- Priority Action Statements, which are measurable statements providing critical information on the program, initiative or project to complete, along with a list of resources for additional assistance (Identified in Community Plan Workshop #2 and reviewed and finalized in Community Plan Workshop #3)
- A set of Actions, which provide specific direction to assist County staff, members of the Bloomington community, and other stakeholders in achieving the Priority Action Statements. Each Action also identifies the primary entity or lead, supporting entities, a general timeline for implementation, and estimated costs
- Other Action Statements, that were raised by the community, but were not identified as priorities during the outreach process. As the Action Plan is implemented and/or issues facing the community change, this section can be a resource for identifying future prioritized action statements.
The Action Plan highlights the community’s prioritized action statements, setting out a path to achieve the community aspirations through and a set of actions that can be implemented as resources are available over the next 5 to 10 years.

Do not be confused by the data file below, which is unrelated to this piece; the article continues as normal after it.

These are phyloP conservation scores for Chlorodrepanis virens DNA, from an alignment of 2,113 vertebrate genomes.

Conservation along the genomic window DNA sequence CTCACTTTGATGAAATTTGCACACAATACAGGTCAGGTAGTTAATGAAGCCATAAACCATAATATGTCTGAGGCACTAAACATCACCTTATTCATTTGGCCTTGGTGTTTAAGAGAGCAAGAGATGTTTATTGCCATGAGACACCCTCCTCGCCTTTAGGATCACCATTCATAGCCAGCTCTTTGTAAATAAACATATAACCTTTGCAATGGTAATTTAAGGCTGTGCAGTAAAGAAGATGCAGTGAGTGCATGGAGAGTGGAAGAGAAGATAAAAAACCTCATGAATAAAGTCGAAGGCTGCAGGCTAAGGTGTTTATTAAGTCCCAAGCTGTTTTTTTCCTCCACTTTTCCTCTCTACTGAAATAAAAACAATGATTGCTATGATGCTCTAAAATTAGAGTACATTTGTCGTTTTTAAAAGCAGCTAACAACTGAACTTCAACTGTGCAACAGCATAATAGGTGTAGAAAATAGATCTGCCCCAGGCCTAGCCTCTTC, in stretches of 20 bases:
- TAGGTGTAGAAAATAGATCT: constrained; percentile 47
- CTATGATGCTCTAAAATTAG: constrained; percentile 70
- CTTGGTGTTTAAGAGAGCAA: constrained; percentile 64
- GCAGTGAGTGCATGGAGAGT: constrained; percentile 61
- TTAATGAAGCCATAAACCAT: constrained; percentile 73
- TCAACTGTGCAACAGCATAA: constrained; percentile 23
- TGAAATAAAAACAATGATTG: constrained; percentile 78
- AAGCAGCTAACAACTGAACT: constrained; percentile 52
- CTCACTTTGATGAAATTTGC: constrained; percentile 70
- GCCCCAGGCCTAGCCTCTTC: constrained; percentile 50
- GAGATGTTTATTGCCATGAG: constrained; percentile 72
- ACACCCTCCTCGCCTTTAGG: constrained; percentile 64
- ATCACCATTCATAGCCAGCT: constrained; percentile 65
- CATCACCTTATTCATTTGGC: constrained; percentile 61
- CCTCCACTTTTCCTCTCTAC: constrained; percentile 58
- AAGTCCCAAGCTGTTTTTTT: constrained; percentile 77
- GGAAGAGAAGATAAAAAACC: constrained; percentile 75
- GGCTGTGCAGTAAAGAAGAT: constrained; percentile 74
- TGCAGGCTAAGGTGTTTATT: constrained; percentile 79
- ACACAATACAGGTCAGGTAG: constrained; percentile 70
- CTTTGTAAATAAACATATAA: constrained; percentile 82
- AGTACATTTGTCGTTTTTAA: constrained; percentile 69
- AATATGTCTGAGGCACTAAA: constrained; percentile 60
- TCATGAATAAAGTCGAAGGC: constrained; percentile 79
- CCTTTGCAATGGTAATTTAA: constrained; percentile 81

Note that while other Community Plans include Focus Statements (which help to categorize Action Statements), the Bloomington community went through an extensive prioritization effort informed by cost estimates—both for implementation of improvements and potential property tax implications. With this level of prioritization, no Focus Statements are required.
The Action Plan is listed under the Our Action Plan tab.
The Plan as a Living Document
The Community Plan and the Countywide Plan are designed to be web-based plans and therefore will be easily updated. The Community Plan is intended to be championed and implemented by the community. The Action Statements within the plan were created through public engagement workshops by community participants.